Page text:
Improving women’s and children’s health is critically important to almost every area of human development and progress. Healthy women and children help build healthy societies which are the foundation of successful economies, prosperity, political stability and social harmony. Unsurprisingly, the condition of children and women is a good indicator of progress on other development issues such as governance and equity.
Yet, across the globe, progress in improving reproductive health and reducing child and maternal mortality is uneven and must be accelerated if we are to achieve the Millennium Development Goals (MDGs). Every year, around 6.9 million children die of preventable causes, and more than 287,000 women die from complications of pregnancy or childbirth. In the developing world some 222 million women who want to avoid pregnancy are not using a modern method of contraception.
Global momentum is building to pursue bold and inspiring endgames. In his 2013 State of the Union Address, President Obama recently set forth a vision for realizing the greatest contributions to human progress in history — ending extreme poverty, creating an AIDS-free generation and ending preventable child deaths.
A steady drumbeat is already underway. The Global Strategy for Women’s and Children’s Health was launched by United Nations Secretary-General Ban Ki-moon. The Every Woman, Every Child initiative, a campaign accompanying the Global Strategy, continues to galvanize new commitments and, more importantly, focus on concrete action in this area.
Last June, the governments of the US, Ethiopia and India, in close cooperation with UNICEF, held a Child Survival Call to Action in Washington D.C. World leaders in attendance embraced the strategic shifts necessary to speed up progress in reducing preventable child deaths. Such efforts included increasing progress in the countries where most deaths occur; focusing on vulnerable populations like the very poor and investing in high impact solutions to address the main causes of mortality; investing in education and empowerment of women; and creating accountability including through the use of scorecards.
The Call to Action and the follow up work in Committing to Child Survival: A Promise Renewed demonstrate, global alignment around the vision of ending preventable child deaths in a generation. The goal of the Call to Action for all countries was to reduce child deaths by under 20 deaths per 1000 live births by 2035. Planning on a similar approach to ending preventable maternal deaths is underway since maternal mortality is linked so closely to under-five deaths and especially newborn mortality. A specific global effort is being made to address the problem of newborn survival — even in countries that make progress generally in addressing under-five mortality; neonatal progress often lags and so deserves particular attention.
We are less than 1,000 days to the 2015 goal post. Work to frame the post-2015 development agenda has surfaced, many good approaches, frameworks and considerations. Many see the wisdom of a new high-order vision for “wellness along the arc of life”. However life expectancy as an integrator is difficult to measure and communicate and is very sensitive to under-five mortality.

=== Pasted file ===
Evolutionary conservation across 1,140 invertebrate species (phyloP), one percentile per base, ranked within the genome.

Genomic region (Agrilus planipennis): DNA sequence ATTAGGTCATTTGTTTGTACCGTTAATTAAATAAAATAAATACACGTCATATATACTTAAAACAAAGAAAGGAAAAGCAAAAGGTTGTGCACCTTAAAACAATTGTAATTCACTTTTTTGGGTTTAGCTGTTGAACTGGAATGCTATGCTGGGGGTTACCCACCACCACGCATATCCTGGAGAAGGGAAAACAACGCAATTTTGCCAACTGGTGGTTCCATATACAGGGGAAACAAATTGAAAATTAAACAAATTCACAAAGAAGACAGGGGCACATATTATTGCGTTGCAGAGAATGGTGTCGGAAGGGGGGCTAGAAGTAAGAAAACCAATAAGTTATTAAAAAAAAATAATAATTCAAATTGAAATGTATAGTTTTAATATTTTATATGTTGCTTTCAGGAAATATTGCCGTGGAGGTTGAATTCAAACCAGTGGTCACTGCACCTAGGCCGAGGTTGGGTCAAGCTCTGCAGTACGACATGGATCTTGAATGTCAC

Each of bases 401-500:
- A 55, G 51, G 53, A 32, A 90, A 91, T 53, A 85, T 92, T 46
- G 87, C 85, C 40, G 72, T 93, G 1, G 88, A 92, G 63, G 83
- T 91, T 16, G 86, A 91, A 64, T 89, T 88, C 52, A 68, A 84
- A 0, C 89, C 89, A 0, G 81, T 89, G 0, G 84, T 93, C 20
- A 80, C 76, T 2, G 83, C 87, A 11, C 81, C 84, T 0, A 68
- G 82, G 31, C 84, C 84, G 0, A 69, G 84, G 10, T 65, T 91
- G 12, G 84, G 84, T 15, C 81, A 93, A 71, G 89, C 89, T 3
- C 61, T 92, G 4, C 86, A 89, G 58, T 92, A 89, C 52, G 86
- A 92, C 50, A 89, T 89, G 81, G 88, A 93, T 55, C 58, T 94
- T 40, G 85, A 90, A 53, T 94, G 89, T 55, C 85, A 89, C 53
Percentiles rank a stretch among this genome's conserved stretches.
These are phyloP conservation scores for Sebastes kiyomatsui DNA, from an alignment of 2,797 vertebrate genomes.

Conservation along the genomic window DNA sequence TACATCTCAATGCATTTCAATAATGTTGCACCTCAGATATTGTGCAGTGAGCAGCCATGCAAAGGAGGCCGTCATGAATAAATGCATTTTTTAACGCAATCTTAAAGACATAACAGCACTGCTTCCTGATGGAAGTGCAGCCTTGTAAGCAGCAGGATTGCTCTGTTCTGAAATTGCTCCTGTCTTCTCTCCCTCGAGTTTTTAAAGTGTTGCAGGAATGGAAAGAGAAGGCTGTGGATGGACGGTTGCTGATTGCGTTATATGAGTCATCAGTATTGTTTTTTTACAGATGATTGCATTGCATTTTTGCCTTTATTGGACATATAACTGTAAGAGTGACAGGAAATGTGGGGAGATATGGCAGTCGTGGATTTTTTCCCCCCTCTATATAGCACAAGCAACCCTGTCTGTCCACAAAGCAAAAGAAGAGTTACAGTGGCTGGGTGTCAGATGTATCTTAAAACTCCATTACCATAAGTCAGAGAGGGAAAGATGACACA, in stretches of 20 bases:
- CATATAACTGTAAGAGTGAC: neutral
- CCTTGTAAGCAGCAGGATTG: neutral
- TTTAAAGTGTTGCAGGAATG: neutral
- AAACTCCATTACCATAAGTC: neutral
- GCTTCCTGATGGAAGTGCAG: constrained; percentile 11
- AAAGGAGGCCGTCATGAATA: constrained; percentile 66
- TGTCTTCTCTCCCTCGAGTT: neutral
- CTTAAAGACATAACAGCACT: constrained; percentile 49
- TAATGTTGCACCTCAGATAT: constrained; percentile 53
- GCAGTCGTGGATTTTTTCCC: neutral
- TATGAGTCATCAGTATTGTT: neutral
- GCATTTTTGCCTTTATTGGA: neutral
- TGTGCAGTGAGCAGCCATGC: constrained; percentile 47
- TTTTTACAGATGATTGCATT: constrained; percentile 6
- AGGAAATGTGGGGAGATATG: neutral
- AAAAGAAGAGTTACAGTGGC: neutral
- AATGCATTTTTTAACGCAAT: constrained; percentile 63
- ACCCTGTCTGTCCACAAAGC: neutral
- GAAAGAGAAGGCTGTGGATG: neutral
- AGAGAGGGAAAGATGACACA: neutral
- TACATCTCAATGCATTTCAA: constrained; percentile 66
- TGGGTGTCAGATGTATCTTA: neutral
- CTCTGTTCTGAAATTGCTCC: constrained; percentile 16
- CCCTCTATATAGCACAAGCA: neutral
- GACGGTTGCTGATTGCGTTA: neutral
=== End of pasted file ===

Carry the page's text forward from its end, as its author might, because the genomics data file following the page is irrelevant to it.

Structuring the agenda through a unifying framework of universal health coverage (UHC) provides a good mechanism for reaching our goals. It also will help prevent people from slipping back into poverty, as medical bills are often a major cause of going back into poverty.
As the world moves toward increasing health coverage and financial protection for more and more people through collaboration between the public and private sectors, work on health systems is a way to make a dramatic difference in health and development and to achieve universal health coverage. We must increase local capacity to reorganize and manage growing domestic resources.
Also, focused investments in “game-changing” innovations can dramatically improve health for the poorest by increasing their access to life-saving interventions and care, particularly at the community level. Low-cost innovations and scale up of effective and cost-effective commodities that are more easily administered by less-skilled health workers; point-of-care diagnostics; and approaches that use mobile phone technologies to provide services, information and monitor patient outcomes have the potential to vastly expand the reach of health-care workers and reduce some of the transportation, time and cost barriers that often prevent people from seeking care.
The past decade has been a period of learning for us. We have learned that there are lost-cost feasible solutions. We have learned how to deliver those solutions. We are committed to finding solutions to global health problems; for understanding the bottlenecks and barriers to quality care. Opportunities for market shaping and leveraging local leadership commitment are great ways to translate science into sustainable implementation at scale.
If we can find the courage to do things differently, and quickly deliver breakthroughs to the field, we will advance human progress—helping families escape devastating cycles of poverty and disease that drain vital health and economic resources, hold back communities and nations, and prevent young children from living up to their potential.